Any mutual fund executive who made a deal to allow institutional investors to trade forward (also called late trading) mutual fund shares should be taken out and flogged. Oops. Did I say flogged? I meant that he should be prosecuted to the full extent of the law. Late trading is illegal. Period. And, indeed, heads have been rolling for that crime. For example, last month, a Fred Alger Management executive was fined and barred from the industry by the SEC for his role in market timing, or, more specifically in this case, for trying to obstruct an investigation into fund trading practices.
The SEC described Alger's ousted executive with putting “his own firm's bottom line ahead of the interest of the fund shareholders he was entrusted to protect.” That said, market timing is not illegal, per se. Indeed, one could argue that it's a form of arbitrage that any investor with talent would want to pursue. Alas, “It can cause disruption to the portfolio manager, especially if it's a smaller fund,” says one fund executive. Many fund families therefore actively pursue market timers, so as not to raise costs and dampen returns of long-term shareholders. As the executive puts it, “You simply can't allow traders to be screwing your shareholders.”
Amen to that. But one wonders how much has market timing actually hurt retail shareholders in returns? Another fund family executive likens the scandal to a “goat rope,” slang for an insignificant event (i.e. a goat is pretty easy to rope). That's letting the fund industry off too easily. However, except for emerging market funds, the damage seems, by most estimates, to be negligible to non-existent — non existent in the case of large-cap domestic funds, anyway (Stan Luxenberg, a veteran mutual fund reporter, explores the issue in an article on page 69.)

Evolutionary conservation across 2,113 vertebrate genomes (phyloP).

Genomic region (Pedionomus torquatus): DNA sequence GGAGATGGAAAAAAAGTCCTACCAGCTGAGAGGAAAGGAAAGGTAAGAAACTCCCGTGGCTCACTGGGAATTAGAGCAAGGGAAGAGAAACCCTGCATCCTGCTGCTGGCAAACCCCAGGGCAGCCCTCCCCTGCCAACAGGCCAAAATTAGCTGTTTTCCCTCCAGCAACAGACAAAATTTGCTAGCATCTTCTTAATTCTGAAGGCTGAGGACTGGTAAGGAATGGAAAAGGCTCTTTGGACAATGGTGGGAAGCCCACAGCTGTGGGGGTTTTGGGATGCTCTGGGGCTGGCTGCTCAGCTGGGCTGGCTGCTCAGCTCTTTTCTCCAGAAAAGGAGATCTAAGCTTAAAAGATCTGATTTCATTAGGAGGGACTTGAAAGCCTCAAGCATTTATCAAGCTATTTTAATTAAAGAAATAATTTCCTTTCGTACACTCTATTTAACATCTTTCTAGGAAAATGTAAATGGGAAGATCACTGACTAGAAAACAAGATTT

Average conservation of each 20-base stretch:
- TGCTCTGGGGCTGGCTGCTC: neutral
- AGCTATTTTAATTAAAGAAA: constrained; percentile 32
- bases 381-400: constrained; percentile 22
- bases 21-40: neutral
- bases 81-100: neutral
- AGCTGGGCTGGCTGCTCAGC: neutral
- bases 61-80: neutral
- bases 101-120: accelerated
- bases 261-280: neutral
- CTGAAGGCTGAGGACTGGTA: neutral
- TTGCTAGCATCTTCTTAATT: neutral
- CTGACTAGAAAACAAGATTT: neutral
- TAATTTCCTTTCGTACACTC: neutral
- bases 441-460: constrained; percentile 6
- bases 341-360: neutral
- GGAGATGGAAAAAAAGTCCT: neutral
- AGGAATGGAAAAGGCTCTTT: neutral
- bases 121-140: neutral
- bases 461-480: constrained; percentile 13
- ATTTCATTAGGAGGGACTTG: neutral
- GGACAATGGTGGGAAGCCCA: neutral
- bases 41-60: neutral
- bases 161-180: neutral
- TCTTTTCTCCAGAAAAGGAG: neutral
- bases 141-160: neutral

More harmful, says Sheldon Jacobs, editor of the newsletter The No-Load Fund Advisor, are such practices as: Brokers not giving load-fund clients proper price breaks for volume; brokerage houses flogging their own proprietary funds over better or more suitable third-party funds; high expense ratios; closed funds continuing to charge 12b-1 marketing fees (there were 197 of these at last count, Jacobs says); and excessive trading to generate soft dollars. In all, Jacobs cites in his October newsletter about a dozen industry practices that hurt retail shareholders far more than the market timing.
Please note that you, the financial advisor, have an actual responsibility to avoid the first two complaints. And you should be actively steering clients away from funds that are guilty of Jacobs' other complaints.
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